See what I mean?

 

Sonic Generations

There’s no better example of the mildly jazzed/pumped/hyped sequence than Sonic Generations. When the early teaser trailer surfaced I was indeed mildly jazzed. A combination of Stephen’s amiable chatter and the release of more info (namely gameplay footage and the introduction of Green Hill) led me to graduate to “pumped”. It wasn’t until this E3, and the showing of their latest work that I’ve become hyped and possibly beyond. (Which we won’t go into now. It’s a lot to take in all at once.) City Escape was shown. Through all of gaming’s wonderful history there isn’t a level that holds more nostalgic value for me than this classic stage from Sonic Adventure 2. (One of the seminal games in my early introduction to the medium and still one I hold to be one of the greatest games of all time.) I’ve easily played the level hundreds of times, and mastered just about everything these is to master in it. Seeing Sega at last recognize it once more and bring it back does me good, and I can’t tell you how amped I am to play through it all again with both the gameplay styles being showcased in Sonic Generations. Yes indeed, Sonic Generations has leapt right up there with my most anticipated games. I’m a sucker for the series even when it’s iffy, so what do you expect when it’s looking rad?

 

Follow me... set me free... trust me and we will ESCAPE FROM THE CITY!

 

SSX

After On Tour and Blur I was about ready to write of the series for good, and the early look at “Deadly Descent” only compounded that desire. Things have done a 180 for the series, however, and they’re pulling off old tricks that I thought were relegated to the past. SSX is gearing up with all the conventions that made superb arcade sports games in the past, like Tony Hawk and SSX3, thrive, and looks to be doing it all with style. They’re merging realism (taking topographical maps of mountains) with crazy (throwing half-pipes, ramps, giant spotlights on mountains) and coming out with a product that looks more than promising. Whether they can ride this ramp of potential and get some air is something that has yet to be seen, and though they may pull of some nifty tricks, time will tell if they just end up wiping out.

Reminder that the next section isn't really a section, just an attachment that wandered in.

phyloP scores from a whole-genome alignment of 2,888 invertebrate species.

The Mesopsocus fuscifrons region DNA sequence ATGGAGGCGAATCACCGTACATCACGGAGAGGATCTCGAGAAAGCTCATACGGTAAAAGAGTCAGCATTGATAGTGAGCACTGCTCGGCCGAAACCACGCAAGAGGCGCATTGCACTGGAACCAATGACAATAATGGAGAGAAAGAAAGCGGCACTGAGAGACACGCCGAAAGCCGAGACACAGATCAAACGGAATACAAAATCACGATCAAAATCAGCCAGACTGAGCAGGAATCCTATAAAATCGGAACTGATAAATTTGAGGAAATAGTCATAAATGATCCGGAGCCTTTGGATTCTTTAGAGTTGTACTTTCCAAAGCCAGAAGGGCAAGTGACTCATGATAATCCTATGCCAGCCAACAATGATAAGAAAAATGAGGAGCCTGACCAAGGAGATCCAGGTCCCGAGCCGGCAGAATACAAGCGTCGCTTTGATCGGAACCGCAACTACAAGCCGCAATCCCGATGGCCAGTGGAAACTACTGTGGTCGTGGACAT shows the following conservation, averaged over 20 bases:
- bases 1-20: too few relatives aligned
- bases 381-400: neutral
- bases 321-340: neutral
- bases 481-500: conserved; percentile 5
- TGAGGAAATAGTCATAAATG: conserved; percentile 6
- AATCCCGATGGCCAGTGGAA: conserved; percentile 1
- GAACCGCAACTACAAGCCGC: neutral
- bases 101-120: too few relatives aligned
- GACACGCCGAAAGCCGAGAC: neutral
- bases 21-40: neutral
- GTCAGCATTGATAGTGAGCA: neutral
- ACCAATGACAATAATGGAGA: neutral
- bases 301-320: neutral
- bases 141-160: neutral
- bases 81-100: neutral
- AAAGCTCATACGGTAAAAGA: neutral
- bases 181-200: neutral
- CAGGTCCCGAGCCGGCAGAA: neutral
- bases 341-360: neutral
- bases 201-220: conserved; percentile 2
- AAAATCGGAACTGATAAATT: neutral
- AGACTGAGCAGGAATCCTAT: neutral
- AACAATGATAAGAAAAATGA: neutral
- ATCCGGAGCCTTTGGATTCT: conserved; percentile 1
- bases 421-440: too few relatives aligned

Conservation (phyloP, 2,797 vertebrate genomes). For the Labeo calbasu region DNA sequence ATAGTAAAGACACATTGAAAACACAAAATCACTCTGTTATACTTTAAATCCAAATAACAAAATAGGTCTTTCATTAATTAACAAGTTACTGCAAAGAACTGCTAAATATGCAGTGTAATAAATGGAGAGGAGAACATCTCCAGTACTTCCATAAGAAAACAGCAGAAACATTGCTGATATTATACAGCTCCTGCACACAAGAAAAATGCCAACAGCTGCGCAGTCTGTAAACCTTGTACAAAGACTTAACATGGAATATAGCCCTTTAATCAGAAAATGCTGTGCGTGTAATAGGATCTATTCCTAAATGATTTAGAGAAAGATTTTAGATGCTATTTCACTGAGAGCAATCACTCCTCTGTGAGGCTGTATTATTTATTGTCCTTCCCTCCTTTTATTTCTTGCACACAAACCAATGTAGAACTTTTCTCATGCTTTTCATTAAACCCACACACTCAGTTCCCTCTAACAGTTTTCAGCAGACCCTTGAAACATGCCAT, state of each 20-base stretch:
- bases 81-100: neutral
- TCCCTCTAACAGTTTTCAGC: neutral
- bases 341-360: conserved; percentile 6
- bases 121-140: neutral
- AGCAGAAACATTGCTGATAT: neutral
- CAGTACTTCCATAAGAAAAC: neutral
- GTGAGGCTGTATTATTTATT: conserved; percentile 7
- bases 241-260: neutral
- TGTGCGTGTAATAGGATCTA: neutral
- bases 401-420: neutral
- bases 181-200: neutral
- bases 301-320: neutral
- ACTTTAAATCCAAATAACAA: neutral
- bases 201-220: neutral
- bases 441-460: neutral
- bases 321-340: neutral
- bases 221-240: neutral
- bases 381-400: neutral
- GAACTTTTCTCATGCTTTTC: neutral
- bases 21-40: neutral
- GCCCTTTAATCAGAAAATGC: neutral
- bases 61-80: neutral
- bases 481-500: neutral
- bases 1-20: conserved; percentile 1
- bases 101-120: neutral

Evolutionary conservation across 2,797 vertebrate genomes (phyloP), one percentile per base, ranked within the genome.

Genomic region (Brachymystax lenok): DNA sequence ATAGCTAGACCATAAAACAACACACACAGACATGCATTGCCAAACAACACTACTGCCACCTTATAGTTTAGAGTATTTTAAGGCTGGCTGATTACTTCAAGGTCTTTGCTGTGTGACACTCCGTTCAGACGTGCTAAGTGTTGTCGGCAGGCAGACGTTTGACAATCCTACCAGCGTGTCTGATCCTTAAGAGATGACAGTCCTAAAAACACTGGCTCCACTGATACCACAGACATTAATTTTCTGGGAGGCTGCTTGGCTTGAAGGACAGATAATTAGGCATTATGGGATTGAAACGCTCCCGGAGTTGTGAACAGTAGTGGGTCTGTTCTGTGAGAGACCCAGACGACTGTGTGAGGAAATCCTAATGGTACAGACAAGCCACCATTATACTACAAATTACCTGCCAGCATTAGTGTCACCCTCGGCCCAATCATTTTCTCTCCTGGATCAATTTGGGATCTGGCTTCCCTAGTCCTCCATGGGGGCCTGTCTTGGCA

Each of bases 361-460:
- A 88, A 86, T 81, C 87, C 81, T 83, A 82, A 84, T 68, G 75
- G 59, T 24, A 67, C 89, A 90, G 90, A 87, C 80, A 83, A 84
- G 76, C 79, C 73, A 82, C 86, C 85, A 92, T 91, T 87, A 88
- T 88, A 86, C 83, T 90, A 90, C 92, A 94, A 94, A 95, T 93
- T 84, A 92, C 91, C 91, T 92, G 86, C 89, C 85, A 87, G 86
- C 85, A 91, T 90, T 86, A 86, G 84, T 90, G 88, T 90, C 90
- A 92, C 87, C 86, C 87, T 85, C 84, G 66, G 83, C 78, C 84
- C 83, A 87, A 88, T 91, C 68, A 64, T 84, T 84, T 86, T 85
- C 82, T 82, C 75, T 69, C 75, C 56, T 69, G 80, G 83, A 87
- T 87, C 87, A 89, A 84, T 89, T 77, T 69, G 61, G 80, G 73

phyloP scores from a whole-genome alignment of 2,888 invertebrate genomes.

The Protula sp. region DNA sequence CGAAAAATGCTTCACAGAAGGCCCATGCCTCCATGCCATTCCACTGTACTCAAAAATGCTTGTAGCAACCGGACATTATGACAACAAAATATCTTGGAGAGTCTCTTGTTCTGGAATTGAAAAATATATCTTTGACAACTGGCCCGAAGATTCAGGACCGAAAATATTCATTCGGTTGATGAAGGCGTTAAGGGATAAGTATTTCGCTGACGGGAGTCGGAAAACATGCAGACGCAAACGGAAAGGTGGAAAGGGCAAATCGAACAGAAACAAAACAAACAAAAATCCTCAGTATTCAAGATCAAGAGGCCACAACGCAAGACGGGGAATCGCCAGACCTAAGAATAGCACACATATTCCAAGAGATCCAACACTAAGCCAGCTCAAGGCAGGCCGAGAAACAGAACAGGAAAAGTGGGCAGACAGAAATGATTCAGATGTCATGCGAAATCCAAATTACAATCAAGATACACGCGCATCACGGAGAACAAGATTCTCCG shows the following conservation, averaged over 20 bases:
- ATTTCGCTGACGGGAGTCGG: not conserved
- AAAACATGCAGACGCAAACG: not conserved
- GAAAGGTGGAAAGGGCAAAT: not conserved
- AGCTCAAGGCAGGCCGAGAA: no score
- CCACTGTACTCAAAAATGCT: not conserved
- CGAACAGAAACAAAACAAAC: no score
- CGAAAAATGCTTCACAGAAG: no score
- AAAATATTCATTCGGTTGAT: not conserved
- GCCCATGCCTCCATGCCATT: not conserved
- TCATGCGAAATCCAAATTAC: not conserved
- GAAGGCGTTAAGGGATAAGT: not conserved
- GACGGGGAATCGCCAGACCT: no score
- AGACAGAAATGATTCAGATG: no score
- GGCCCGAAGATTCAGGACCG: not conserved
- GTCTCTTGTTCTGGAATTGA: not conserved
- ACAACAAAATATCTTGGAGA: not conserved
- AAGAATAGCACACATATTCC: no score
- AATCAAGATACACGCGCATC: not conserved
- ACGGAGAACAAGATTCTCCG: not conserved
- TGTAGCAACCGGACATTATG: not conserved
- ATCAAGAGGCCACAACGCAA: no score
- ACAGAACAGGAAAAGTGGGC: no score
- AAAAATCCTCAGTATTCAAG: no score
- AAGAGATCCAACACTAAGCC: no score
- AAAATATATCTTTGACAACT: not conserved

More boarding! Though this time with 100% less Sonic. Unless...

 

The Elder Scrolls V: Skyrim

This is the game that truly surpasses all measurements I could give: mildly jazzed? Foolery. Pumped? That is a wild understatement. Hyped? Closer, but still inadequate. There are few games that bring as much raw potential to the table as Skyrim does, and they’re on track to not squander it. While I could run through a laundry list of my hopes and fears for the game, it can all be pretty easily synthesized, and for the sake of brevity and my rapidly diminishing time, I will do so: The game looks awesome. The game also looks streamlined. While I am bursting with thoughts about all the specifics, I will restrain myself. But the dragon fights really do look awesome. The spectacle of them descending upon a field and plucking giants from the ground is leagues beyond what I could imagine seeing in Oblivion and light years ahead of shooting at cliff racers back on old Vvardenfell. But that is all!

The stormcalling dragon shout is amazing! (I am done.)

 

 

While there are other games worth mention that made appearances at E3, such as Paper Mario, Uncharted, Journey, and many others, none of them really struck me with their actual showing enough to bear mention. Either that or their positive aspects were tempered with enough negative ones to make it too complicated of a process to wholeheartedly endorse them. But enough excuse making! My list is a weird one, yes, but it is finished, and it is not changing. I’m just going to be stubborn about it at this point. I have had to write it twice, after all. That’s a lot, you know! It’s more than once. I think it was the better for it, don’t you? (Just say yes despite having no way of knowing. Thanks.)